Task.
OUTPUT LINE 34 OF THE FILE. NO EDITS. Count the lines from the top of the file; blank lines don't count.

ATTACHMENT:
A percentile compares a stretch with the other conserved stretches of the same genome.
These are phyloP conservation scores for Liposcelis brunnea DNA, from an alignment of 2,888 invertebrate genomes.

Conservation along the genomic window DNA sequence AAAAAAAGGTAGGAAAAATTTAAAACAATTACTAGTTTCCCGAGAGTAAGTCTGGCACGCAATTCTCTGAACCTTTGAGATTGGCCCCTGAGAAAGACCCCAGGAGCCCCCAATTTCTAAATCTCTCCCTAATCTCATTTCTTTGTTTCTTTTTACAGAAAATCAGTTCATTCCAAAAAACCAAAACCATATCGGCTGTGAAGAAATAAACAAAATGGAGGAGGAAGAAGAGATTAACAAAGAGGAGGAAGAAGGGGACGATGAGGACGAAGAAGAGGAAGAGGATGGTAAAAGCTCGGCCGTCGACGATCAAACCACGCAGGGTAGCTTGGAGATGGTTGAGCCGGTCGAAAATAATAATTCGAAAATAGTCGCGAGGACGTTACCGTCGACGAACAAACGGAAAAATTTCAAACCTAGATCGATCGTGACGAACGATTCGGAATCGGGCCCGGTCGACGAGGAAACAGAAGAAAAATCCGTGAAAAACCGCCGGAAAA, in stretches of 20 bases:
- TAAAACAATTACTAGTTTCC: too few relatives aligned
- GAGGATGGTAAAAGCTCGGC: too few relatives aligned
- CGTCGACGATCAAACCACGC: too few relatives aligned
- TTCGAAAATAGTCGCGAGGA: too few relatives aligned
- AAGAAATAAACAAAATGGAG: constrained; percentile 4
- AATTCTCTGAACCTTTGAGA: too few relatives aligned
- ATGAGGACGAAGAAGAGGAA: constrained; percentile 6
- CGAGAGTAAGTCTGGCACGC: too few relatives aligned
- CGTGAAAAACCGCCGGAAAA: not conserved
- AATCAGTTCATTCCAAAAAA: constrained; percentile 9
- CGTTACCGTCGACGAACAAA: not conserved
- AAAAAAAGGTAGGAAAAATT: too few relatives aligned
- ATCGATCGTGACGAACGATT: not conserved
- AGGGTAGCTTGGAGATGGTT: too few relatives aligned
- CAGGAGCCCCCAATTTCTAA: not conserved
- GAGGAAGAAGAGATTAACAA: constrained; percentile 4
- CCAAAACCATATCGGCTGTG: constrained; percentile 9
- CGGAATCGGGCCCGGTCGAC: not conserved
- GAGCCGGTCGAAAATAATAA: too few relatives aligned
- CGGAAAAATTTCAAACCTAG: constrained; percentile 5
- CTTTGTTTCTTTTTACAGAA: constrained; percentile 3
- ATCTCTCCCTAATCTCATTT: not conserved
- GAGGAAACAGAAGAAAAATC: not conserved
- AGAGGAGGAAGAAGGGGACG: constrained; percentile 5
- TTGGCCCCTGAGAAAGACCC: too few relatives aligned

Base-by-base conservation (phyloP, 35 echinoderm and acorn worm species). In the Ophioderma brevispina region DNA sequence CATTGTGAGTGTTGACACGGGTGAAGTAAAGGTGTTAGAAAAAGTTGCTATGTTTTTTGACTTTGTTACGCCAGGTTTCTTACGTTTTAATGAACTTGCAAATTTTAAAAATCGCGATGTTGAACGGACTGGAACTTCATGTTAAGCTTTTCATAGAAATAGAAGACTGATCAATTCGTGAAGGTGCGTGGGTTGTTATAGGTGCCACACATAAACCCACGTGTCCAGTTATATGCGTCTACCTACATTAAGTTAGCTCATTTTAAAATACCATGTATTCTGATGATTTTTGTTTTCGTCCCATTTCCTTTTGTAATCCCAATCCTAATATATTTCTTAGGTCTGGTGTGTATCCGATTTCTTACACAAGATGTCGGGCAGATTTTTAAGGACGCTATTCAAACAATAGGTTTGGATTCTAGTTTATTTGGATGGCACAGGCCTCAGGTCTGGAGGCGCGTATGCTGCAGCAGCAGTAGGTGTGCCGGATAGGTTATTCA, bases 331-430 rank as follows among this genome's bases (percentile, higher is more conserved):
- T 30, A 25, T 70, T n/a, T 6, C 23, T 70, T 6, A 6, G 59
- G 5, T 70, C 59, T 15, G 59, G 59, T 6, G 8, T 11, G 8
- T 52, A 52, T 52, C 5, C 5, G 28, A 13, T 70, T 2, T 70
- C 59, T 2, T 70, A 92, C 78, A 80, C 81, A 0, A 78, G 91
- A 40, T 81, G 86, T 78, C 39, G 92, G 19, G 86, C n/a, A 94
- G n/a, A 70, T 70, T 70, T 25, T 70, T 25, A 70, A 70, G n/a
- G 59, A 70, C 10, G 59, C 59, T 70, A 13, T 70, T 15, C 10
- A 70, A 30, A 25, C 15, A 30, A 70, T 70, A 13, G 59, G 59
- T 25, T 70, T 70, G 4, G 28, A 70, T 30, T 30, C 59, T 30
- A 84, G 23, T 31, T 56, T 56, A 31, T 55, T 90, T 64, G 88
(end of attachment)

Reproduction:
- A 40, T 81, G 86, T 78, C 39, G 92, G 19, G 86, C n/a, A 94